By Vellah Ked0go, a former CAK Young Professional

Enforcing Competition Law During the Covid-19 Pandemic

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  • 11 . June . 2020
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Since the World Health Organization (WHO) announced the Covid-19 pandemic, Governments, institutions, businesses and the public have been forced to change the way they live and operate.   To date, there is no vaccine and no specific antiviral medicines against COVID-19.

The Covid-19 pandemic provides an opportunity for unscrupulous businesses to engage in anticompetitive practices to the detriment consumers, a possibility that has necessitated the intervention of Governments and competition agencies across the World.

Following the confirmation of the first COVID-19 case in the country, the Authority issued a Cautionary Notice against manufacturers and retailers against collusive increase of prices and/or hoarding with the intention of increasing prices of various essential goods. The Notice further called upon members of the public to be vigilant and report any suspected contraventions to the Authority. 

Accordingly, and in line its consumer protection mandate, the Authority heightened its market vigilance through investigations across the country.

On 16th March 2020, CAK issued a remedial order against a local supermarket retailer after it was established that the retailer had engaged in unconscionable conduct contrary to the provisions of Section 56 of the Competition Act of Kenya.

Specifically, Cleanshelf Supermarkets was found to have unconscionably raised the prices of Tropikal brand hand sanitizers. CAK observed that: ‘Cleanshelf Supermarkets normally retails the specific hand sanitizers at Kes. 800/=. However, the Authority has determined that the retailer on 15th March 2020 sold the same batch of product to consumers at varying amounts above Kes. 800/=, including Kes. 1000/=, with the prices increasing within hours’.  Cleanshelf was ordered to CONTACT AND REFUND ALL the consumers who purchased the 960 pieces of the Tropical brand hand sanitizers above the usual selling price and submit evidence to support the same by 26th March 2020.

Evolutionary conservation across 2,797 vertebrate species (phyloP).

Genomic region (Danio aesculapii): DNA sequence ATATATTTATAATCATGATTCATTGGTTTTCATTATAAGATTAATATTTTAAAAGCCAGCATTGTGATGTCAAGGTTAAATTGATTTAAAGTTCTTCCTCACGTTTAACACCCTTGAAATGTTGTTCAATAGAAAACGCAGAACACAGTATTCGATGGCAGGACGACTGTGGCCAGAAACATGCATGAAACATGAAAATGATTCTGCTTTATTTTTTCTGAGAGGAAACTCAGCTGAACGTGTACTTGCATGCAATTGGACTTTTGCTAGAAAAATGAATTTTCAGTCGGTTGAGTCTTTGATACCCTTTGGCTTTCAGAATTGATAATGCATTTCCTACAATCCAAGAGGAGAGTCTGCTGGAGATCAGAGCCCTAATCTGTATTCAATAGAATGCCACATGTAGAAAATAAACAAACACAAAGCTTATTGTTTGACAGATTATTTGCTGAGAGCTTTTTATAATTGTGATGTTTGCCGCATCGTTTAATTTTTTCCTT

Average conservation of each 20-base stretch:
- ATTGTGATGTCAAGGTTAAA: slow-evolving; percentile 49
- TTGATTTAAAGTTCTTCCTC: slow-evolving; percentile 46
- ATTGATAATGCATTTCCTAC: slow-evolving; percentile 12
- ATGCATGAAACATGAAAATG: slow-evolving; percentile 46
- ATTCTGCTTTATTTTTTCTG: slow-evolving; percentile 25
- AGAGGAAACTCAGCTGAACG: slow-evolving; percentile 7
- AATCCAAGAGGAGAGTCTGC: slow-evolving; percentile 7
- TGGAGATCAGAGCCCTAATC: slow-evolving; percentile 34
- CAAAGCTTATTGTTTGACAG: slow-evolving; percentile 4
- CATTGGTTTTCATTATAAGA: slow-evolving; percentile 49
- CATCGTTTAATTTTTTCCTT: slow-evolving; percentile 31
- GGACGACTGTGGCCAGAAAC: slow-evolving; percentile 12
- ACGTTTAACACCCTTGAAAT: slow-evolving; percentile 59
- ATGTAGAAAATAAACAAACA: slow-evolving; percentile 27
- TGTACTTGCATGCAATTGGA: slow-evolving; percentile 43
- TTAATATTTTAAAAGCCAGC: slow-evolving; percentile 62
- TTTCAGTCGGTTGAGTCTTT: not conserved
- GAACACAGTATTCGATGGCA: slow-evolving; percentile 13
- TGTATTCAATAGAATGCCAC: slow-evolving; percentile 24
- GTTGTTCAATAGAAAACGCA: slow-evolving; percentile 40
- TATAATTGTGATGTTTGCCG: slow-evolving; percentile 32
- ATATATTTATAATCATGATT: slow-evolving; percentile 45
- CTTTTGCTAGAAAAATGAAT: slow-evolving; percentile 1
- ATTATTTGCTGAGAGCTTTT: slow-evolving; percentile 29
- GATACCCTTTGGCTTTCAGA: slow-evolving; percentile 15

As a result of the countrywide investigations, the Authority also established that some manufactures had entered into exclusive agreements that facilitated allocation of distributorship territories, brand exclusivity, quantities supplied. These manufacturers deal in essential commodities such as maize flour, wheat flour, edible oils, rice, sanitizers and toilet papers. Their exclusive agreements deter manufacturers of competing brands from accessing the same distributors to deliver their products to retail outlets contrary to Section 21(1) of the Competition Act, No.12 of 2010’.

The Authority therefore issued a Cease and Desist order on 23rd March 2020 to the manufacturers and distributors, warning them to expunge such exclusive clauses from their contracts unless they apply for and receive an exemption from the Authority.

In instances where competing businesses seek to collaborate with the aim of increasing the efficiency of the supply chain of essential goods and services that would reduce the impact of the Covid-19 pandemic, and they are uncertain about the compatibility of their actions with the Competition Act, they can seek an advisory opinion from the Authority.

This informal guidance is offered free of charge. If they apply for an exemption under Section 26(3) of the Competition Act, the Authority will consider the application based on whether there are exceptional and compelling reasons, such as public benefit, to grant such an exemption.


By Vellah Kedogo, a former CAK Young Professional

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